Okay, as Leaders we are constantly looking for ways to motivate our team members for high performance. And, most of us are still aware of budgetary constraints brought to us by the Great Recession.
Yes, budgets are still tight and were established for this year using last years financial results and projections, therefore there is little room for financial rewards or big bonuses for our high performers or to engage team members with the possibility of any financial rewards.
So what do we do without any financial rewards – which managers believe is the number one method to engage their people for higher levels of performance. Well, research indicts there are a number of methods available to reward outstanding performance – even without any financial inducements.
Here is a list of 24 ways to reward your individual performers using non-financial rewards…
The eagle gently coaxed her offspring toward the edge of the nest. Her heart quivered with conflicting emotions as she felt their resistance to her persistent nudging. “Why does the thrill of soaring have to begin with the fear of falling?” she thought. This ageless question was still unanswered for her.
Every accomplishment starts with a decision. We each decide what needs to be done relative to our lives, our jobs, our families, and our communities. Our goal should be to maximize the investment of everything we do. Choice controls our destiny, not chance. Ken Blanchard refers to this as “getting the highest return on life.”
For many years Theory Y has been seen as the primary success motivational style. As stated in a previous post, Douglas McGregor set up motivational theory styles according to Abraham Maslow’s Hierarchy of Needs.
McGregor’s main assumptions under Theory Y are:
The two most prominent management theories are Theory X and Theory Y. In an earlier post we looked at the lesser-known Theory Z.
Douglas McGregor coined the two phrases in the 1950’s. McGregor was a psychologist who taught at MIT and served as President of Antioch College. McGregor drew his motivational theories from the work of Abraham Maslow and was intent on proving that Theory X assumptions led to ineffective management as well as lower productivity of workers.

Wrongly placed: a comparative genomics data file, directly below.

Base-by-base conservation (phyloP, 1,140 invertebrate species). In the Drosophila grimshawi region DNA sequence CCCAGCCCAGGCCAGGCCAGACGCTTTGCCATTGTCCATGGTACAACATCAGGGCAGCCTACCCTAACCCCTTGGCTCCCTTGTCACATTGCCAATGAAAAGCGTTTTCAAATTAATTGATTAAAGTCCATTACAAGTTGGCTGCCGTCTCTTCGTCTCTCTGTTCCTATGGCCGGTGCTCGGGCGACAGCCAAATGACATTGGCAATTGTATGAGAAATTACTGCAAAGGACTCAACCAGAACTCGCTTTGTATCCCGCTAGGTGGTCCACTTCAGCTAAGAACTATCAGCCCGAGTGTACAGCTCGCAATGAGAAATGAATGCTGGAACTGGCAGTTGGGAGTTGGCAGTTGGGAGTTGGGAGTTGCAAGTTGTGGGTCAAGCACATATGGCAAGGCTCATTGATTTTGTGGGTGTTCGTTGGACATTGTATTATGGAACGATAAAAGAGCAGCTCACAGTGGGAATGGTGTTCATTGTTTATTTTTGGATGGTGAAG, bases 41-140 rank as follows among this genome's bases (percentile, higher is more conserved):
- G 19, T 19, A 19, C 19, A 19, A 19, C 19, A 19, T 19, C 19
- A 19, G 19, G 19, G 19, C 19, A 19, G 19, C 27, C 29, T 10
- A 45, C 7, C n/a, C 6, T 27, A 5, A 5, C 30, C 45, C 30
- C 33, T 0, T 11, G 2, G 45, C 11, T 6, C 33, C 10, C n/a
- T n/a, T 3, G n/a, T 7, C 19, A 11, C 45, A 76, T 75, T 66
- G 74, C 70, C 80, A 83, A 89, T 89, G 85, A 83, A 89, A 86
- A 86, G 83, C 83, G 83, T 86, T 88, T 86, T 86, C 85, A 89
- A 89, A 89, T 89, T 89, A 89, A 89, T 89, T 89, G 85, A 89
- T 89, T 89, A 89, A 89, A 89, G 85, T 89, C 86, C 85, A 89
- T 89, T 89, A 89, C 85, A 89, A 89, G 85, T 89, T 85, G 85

I just read a great article by Robert Kiyosaki in the September 2010 issue of Success Magazine. His article is written on the Law of Compensation and offers some great advice via personal stories. Mr. Kiyosaki is the author of Rich Dad Poor Dad, which is a phenomenal book!
Mr. Kiyosaki reminds us of two very succinct success mantras:
- Winners never quit and quitters never win.
- Success is not a stop sign.
Robert Kiyosaki’s article is hyperlinked here. Enjoy!
How sweet it is to get to a place of comfort and just coast. Really? Is it really sweet? Human beings are goal-oriented creatures. By nature, we need to stretch our minds and our bodies!
This does not mean we are intended to set the world on fire or never rest our minds. We are happier, however, when we are not standing in one place for too long.
Things to ponder…
So what is Self-Actualization? Maslow described it this way: “What a man can be, he must be. It refers to the desire for self-fulfillment, namely, to the tendency for him to become actualized in what he is potentially.”
Maslow’s Key Characteristics of Self-Actualization:
Better yet, let’s turn that around. We have been looking at Maslow’s Hierarchy of Needs this week. One way for the CEO or company owner to make certain his or her company receives high marks from the customers is to make certain the company receives high marks from the employees! Simply stated… your employees will offer the same service and attitude that you mirror to them in their work.
Abraham Maslow’s Hierarchy of Needs led to his book, Motivation and Personality. Much has since been researched and written about Maslow’s theory on motivation but his work still remains intact and is used in studying motivation today. Much of the motivational studies relate to workplace motivation.
Most people are familiar with Maslow’s pyramid of needs, but less known is that he further broke the needs down into two groups of needs. They are:
- Deficiency Needs- also known as D- Needs
- Growth Needs- also known as “being needs” or B- Needs